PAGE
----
AVIFAUNA: More than 227 bird species were reported from this IBA site by Allen et al. (1996). But, if we include the birds seen earlier by Inglis et al. (1918-1920), Stevens (1923-1925), Inglis (1952-69), Law (1953) and Sanyal (1995), the total comes to 359 species for the IBA. During a one-year BNHS study, 221 species were sighted by Prakash et al. (2001). The Greater Adjutant Leptoptilos dubius, an Endangered species, was earlier seen by Inglis et al. (1918-1920) but not by Allen et al. (1996) or Prakash et al. (2001). Similarly, the following species were not sighted in recent surveys: Manipur Bush Quail Perdicula manipurensis, Pallas’s Fish Eagle Haliaeetus leucoryphus, Bengal Florican Houbaropsis bengalensis, Lesser Florican Sypheotides indica, White-bellied Heron Ardea insignis, Wood Snipe Gallinago nemoricola, Jerdon’s Babbler Chrysomma altirostre and Finn’s Weaver Ploceus megarhynchus. A part of Buxa Tiger Reserve lies in the Eastern Himalayas Endemic Bird Area (EBA 130) where Stattersfield et al. (1998) have listed 21 restricted range species. Red-breasted Hill Partridge Arborophila mandelli, Yellow-vented Warbler Phylloscopus cantator, Hoary-throated Barwing Actinodura nipalensis and White-naped Yuhina Yuhina bakeri are found in the higher reaches of Buxa. Most parts of Buxa are plains and would come under the Assam Plains Endemic Bird Area (EBA 131) where three species are considered restricted range. Only the Black-breasted Parrotbill Paradoxornis flavirostris has been reported from this IBA, although earlier even the Manipur Bush Quail was found at the foot hills. As described by Allen et al. (1997), the type specimens were procured in Goalpara. Primrose has seen this bird not far from the Torsa and Shebbeare also believes he has seen it. There is a ragged skin in the British Museum said to have been procured in the Bhutan Duars. This is evidently the bird mentioned by Thornhill as shot by him at Alipurduar (Inglis et al. 1918-1920). The site is situated in the transition zone between Biome-8 and Biome-12 therefore, bird species representing Sino-Himalayan Subtropical Forest and Indo-Gangetic Plains are sighted in the Reserve. Owing to wide distribution of bird species of Biome-11 (Indo-Malayan Tropical Dry Zone), many birds from this biome are also found in this IBA site. In winter, some species from Biome-5 (Eurasian High Montane Alpine and Tibetan) and Biome-7 (Sino-Himalayan Temperate Forests) are also reported from this IBA site. Altogether, this site has avian elements from five biomes. Prakash et al. (2001) recorded 32 species of raptors, including the two Critically Endangered Gyps vultures. Allen et al. (1996) report five species of hornbills (Indian Grey Ocycercos birostris, Oriental Pied Anthracoceros albirostris, Great Pied Buceros bicornis, Rufous-necked Aceros nipalensis and Wreathed Aceros undulatus). Some species of conservation interest seen by them are: Chestnutbreasted Partridge Arborophila mandellii (5 individuals), Rufousnecked Hornbill (one pair), Beautiful Nuthatch Sitta formosa (2-4 birds), Long-billed Wren-Babbler Rimator malacoptilus (one pair), Black-headed Shrike-Babbler Pteruthius rufiventer (small numbers), Yellow-throated Fulvetta Alcippe cinerea (small party), White-naped Yuhina Yuhina bakeri (small flocks) and Greater Rufous-headed Parrotbill Paradoxornis ruficeps (flocks of >30). Thirteen species belonging to the Vulnerable category and 11 belonging to the Near Threatened category are found in Buxa, some with significant numbers.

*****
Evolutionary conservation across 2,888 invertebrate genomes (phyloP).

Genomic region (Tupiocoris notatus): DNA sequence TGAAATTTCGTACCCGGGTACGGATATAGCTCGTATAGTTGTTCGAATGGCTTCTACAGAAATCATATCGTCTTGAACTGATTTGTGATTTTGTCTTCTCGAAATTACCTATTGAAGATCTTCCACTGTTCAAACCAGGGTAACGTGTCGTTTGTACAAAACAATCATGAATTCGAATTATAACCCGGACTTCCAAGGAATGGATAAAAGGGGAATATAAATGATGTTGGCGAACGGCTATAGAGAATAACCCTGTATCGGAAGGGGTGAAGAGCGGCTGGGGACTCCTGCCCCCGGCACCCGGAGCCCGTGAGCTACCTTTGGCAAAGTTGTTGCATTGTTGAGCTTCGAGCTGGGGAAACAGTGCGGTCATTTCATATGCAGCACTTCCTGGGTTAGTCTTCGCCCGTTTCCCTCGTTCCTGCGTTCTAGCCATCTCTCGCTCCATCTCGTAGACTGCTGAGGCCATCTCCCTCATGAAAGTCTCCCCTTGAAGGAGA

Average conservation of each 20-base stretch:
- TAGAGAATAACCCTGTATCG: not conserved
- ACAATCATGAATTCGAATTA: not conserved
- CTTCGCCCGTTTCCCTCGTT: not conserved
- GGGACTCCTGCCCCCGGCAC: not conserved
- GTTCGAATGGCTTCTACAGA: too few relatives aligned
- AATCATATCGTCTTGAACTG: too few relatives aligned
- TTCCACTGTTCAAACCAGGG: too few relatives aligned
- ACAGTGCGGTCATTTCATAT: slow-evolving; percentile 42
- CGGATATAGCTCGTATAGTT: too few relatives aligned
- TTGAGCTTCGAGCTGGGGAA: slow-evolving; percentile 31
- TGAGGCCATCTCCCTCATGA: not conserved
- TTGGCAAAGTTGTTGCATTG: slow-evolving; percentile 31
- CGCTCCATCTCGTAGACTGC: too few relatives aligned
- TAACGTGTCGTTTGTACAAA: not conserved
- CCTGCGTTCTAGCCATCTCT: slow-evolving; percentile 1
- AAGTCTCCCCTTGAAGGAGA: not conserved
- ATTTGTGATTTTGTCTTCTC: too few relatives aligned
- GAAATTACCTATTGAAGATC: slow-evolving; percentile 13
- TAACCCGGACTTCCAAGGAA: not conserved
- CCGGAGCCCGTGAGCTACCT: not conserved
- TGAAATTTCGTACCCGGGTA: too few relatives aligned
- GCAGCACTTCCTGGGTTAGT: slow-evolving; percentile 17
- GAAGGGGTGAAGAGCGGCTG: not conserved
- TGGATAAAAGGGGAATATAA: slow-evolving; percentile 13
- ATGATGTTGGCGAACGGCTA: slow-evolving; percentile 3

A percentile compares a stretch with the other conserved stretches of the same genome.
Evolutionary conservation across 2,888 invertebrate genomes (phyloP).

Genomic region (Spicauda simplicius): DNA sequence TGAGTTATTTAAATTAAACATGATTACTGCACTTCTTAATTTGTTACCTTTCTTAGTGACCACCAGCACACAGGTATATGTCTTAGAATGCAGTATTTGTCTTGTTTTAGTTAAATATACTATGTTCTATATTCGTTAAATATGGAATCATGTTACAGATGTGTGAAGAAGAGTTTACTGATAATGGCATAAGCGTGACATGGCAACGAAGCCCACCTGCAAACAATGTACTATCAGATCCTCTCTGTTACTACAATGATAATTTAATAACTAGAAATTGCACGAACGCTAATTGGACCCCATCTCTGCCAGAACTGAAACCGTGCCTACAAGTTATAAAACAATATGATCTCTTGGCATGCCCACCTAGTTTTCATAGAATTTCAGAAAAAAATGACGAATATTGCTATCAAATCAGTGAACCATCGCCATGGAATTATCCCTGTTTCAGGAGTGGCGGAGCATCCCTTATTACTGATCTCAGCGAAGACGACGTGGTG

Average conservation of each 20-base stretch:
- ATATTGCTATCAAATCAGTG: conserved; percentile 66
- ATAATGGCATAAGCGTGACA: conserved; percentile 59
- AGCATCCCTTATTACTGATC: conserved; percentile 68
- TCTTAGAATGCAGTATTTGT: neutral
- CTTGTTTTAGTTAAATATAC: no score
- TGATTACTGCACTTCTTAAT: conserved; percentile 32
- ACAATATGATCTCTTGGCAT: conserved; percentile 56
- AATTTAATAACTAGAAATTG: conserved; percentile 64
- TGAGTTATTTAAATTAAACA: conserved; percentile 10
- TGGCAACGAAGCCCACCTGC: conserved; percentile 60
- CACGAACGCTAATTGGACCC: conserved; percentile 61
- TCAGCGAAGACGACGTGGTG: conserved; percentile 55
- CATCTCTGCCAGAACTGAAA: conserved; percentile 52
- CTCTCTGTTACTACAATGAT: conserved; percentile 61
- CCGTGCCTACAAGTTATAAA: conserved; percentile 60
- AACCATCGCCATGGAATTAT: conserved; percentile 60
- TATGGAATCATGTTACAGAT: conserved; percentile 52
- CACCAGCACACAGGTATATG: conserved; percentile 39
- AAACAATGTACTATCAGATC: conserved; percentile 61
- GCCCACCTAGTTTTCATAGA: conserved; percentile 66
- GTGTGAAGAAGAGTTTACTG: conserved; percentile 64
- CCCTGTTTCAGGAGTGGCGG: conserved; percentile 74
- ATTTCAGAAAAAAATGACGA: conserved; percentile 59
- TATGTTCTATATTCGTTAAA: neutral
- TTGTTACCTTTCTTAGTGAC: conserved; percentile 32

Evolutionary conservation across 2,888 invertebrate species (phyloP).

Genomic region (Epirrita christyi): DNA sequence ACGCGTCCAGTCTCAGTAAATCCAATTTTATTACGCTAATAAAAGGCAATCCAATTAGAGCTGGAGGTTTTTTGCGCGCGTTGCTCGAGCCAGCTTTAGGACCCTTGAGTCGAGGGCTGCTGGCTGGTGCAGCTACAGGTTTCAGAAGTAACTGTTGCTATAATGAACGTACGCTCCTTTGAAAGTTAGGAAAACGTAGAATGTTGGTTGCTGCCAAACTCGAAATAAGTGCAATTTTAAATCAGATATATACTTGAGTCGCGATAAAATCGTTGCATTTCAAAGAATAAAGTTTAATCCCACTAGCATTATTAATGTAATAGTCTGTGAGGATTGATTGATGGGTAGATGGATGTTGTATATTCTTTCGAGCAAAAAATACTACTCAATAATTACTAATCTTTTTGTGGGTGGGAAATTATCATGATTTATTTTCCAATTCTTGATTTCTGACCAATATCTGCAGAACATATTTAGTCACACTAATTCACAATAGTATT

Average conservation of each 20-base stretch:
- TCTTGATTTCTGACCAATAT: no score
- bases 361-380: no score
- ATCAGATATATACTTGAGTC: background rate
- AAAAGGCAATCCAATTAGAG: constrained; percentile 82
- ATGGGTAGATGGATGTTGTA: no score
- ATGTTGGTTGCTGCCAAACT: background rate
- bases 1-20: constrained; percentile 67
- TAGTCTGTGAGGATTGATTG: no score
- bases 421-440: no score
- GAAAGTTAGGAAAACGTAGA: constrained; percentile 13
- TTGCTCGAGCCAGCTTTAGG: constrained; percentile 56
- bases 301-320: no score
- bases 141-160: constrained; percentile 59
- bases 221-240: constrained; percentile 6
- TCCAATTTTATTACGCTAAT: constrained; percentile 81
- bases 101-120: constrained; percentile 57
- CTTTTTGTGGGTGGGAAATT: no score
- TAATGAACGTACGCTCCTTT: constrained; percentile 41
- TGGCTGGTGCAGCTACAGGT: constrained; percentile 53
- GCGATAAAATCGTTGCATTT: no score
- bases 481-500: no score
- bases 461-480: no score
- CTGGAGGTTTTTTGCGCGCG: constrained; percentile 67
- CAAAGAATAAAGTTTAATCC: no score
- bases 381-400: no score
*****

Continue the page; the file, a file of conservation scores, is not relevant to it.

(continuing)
OTHER KEY FAUNA: As the name indicates, Buxa is famous for its population of Tiger Panthera tigris. According to official records there were 32 Tigers in 1997 in the Reserve (Jain 2001). Buxa is an essential forest corridor for Tigers and Asian Elephants Elephas maximus moving between the forests of northwest Assam and southern Bhutan (Rodgers and Panwar 1988). Other larger vertebrates are Leopard Panthera pardus, Gaur Bos frontalis, Sambar Cervus unicolor, Hog Deer Axis porcinus and Wild Boar Sus scrofa.